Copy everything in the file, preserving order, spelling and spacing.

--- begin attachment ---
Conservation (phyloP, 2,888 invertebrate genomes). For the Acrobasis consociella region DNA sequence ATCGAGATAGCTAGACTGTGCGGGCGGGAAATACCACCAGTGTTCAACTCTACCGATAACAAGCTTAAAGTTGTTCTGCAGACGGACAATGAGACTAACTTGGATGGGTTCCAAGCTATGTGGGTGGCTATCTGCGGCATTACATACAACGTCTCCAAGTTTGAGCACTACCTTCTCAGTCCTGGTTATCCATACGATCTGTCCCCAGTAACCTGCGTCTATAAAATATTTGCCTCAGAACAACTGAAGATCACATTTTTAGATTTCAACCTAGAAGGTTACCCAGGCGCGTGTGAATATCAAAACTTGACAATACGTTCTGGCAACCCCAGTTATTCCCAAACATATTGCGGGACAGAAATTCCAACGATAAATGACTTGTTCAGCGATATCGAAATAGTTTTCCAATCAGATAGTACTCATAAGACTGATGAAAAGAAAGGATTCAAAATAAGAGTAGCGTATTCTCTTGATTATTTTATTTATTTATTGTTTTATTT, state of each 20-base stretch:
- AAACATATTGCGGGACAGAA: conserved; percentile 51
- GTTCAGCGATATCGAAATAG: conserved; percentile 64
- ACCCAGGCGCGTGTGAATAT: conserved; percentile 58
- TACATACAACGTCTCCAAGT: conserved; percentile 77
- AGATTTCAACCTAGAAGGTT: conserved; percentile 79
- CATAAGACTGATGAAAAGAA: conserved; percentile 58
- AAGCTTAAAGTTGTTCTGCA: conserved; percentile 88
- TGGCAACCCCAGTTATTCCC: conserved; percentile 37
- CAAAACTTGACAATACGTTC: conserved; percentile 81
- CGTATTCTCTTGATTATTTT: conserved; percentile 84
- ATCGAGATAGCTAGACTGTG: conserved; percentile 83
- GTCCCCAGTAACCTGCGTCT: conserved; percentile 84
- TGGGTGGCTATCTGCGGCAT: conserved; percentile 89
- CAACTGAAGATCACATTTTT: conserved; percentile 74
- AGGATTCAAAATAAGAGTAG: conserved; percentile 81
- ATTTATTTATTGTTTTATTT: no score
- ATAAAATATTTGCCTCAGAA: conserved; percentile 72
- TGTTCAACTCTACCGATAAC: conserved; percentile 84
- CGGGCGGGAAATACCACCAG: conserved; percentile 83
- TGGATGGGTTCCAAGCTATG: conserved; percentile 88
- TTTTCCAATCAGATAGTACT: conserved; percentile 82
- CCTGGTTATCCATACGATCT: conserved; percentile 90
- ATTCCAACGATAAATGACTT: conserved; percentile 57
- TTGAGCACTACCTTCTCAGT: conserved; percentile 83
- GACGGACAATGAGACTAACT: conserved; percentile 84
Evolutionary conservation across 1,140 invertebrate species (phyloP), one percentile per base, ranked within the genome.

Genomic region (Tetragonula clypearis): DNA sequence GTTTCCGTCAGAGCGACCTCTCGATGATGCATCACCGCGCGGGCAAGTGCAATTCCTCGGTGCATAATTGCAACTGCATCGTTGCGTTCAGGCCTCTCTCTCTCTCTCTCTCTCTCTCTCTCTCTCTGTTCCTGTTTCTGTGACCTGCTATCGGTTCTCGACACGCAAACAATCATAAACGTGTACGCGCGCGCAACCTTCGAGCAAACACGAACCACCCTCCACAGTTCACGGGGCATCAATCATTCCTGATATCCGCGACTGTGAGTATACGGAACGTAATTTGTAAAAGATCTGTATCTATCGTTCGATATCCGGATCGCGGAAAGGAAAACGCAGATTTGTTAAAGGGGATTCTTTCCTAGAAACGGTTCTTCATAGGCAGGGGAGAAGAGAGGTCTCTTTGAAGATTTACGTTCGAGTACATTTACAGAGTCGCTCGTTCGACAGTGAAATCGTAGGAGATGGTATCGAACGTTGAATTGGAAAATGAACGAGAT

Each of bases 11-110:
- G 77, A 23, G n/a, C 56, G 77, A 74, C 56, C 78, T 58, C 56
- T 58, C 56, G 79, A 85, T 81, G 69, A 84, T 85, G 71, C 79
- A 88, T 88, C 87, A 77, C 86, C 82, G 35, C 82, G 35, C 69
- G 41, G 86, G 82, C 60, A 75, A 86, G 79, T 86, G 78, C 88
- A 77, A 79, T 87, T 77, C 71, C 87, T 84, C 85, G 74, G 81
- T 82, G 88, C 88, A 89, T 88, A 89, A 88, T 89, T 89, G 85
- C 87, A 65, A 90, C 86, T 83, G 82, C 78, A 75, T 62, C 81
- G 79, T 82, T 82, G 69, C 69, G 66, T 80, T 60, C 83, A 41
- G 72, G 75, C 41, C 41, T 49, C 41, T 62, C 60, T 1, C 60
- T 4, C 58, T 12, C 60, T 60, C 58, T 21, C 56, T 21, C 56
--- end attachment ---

Conservation (phyloP, 2,888 invertebrate genomes). For the Acrobasis consociella region DNA sequence ATCGAGATAGCTAGACTGTGCGGGCGGGAAATACCACCAGTGTTCAACTCTACCGATAACAAGCTTAAAGTTGTTCTGCAGACGGACAATGAGACTAACTTGGATGGGTTCCAAGCTATGTGGGTGGCTATCTGCGGCATTACATACAACGTCTCCAAGTTTGAGCACTACCTTCTCAGTCCTGGTTATCCATACGATCTGTCCCCAGTAACCTGCGTCTATAAAATATTTGCCTCAGAACAACTGAAGATCACATTTTTAGATTTCAACCTAGAAGGTTACCCAGGCGCGTGTGAATATCAAAACTTGACAATACGTTCTGGCAACCCCAGTTATTCCCAAACATATTGCGGGACAGAAATTCCAACGATAAATGACTTGTTCAGCGATATCGAAATAGTTTTCCAATCAGATAGTACTCATAAGACTGATGAAAAGAAAGGATTCAAAATAAGAGTAGCGTATTCTCTTGATTATTTTATTTATTTATTGTTTTATTT, state of each 20-base stretch:
- AAACATATTGCGGGACAGAA: conserved; percentile 51
- GTTCAGCGATATCGAAATAG: conserved; percentile 64
- ACCCAGGCGCGTGTGAATAT: conserved; percentile 58
- TACATACAACGTCTCCAAGT: conserved; percentile 77
- AGATTTCAACCTAGAAGGTT: conserved; percentile 79
- CATAAGACTGATGAAAAGAA: conserved; percentile 58
- AAGCTTAAAGTTGTTCTGCA: conserved; percentile 88
- TGGCAACCCCAGTTATTCCC: conserved; percentile 37
- CAAAACTTGACAATACGTTC: conserved; percentile 81
- CGTATTCTCTTGATTATTTT: conserved; percentile 84
- ATCGAGATAGCTAGACTGTG: conserved; percentile 83
- GTCCCCAGTAACCTGCGTCT: conserved; percentile 84
- TGGGTGGCTATCTGCGGCAT: conserved; percentile 89
- CAACTGAAGATCACATTTTT: conserved; percentile 74
- AGGATTCAAAATAAGAGTAG: conserved; percentile 81
- ATTTATTTATTGTTTTATTT: no score
- ATAAAATATTTGCCTCAGAA: conserved; percentile 72
- TGTTCAACTCTACCGATAAC: conserved; percentile 84
- CGGGCGGGAAATACCACCAG: conserved; percentile 83
- TGGATGGGTTCCAAGCTATG: conserved; percentile 88
- TTTTCCAATCAGATAGTACT: conserved; percentile 82
- CCTGGTTATCCATACGATCT: conserved; percentile 90
- ATTCCAACGATAAATGACTT: conserved; percentile 57
- TTGAGCACTACCTTCTCAGT: conserved; percentile 83
- GACGGACAATGAGACTAACT: conserved; percentile 84
Evolutionary conservation across 1,140 invertebrate species (phyloP), one percentile per base, ranked within the genome.

Genomic region (Tetragonula clypearis): DNA sequence GTTTCCGTCAGAGCGACCTCTCGATGATGCATCACCGCGCGGGCAAGTGCAATTCCTCGGTGCATAATTGCAACTGCATCGTTGCGTTCAGGCCTCTCTCTCTCTCTCTCTCTCTCTCTCTCTCTCTGTTCCTGTTTCTGTGACCTGCTATCGGTTCTCGACACGCAAACAATCATAAACGTGTACGCGCGCGCAACCTTCGAGCAAACACGAACCACCCTCCACAGTTCACGGGGCATCAATCATTCCTGATATCCGCGACTGTGAGTATACGGAACGTAATTTGTAAAAGATCTGTATCTATCGTTCGATATCCGGATCGCGGAAAGGAAAACGCAGATTTGTTAAAGGGGATTCTTTCCTAGAAACGGTTCTTCATAGGCAGGGGAGAAGAGAGGTCTCTTTGAAGATTTACGTTCGAGTACATTTACAGAGTCGCTCGTTCGACAGTGAAATCGTAGGAGATGGTATCGAACGTTGAATTGGAAAATGAACGAGAT

Each of bases 11-110:
- G 77, A 23, G n/a, C 56, G 77, A 74, C 56, C 78, T 58, C 56
- T 58, C 56, G 79, A 85, T 81, G 69, A 84, T 85, G 71, C 79
- A 88, T 88, C 87, A 77, C 86, C 82, G 35, C 82, G 35, C 69
- G 41, G 86, G 82, C 60, A 75, A 86, G 79, T 86, G 78, C 88
- A 77, A 79, T 87, T 77, C 71, C 87, T 84, C 85, G 74, G 81
- T 82, G 88, C 88, A 89, T 88, A 89, A 88, T 89, T 89, G 85
- C 87, A 65, A 90, C 86, T 83, G 82, C 78, A 75, T 62, C 81
- G 79, T 82, T 82, G 69, C 69, G 66, T 80, T 60, C 83, A 41
- G 72, G 75, C 41, C 41, T 49, C 41, T 62, C 60, T 1, C 60
- T 4, C 58, T 12, C 60, T 60, C 58, T 21, C 56, T 21, C 56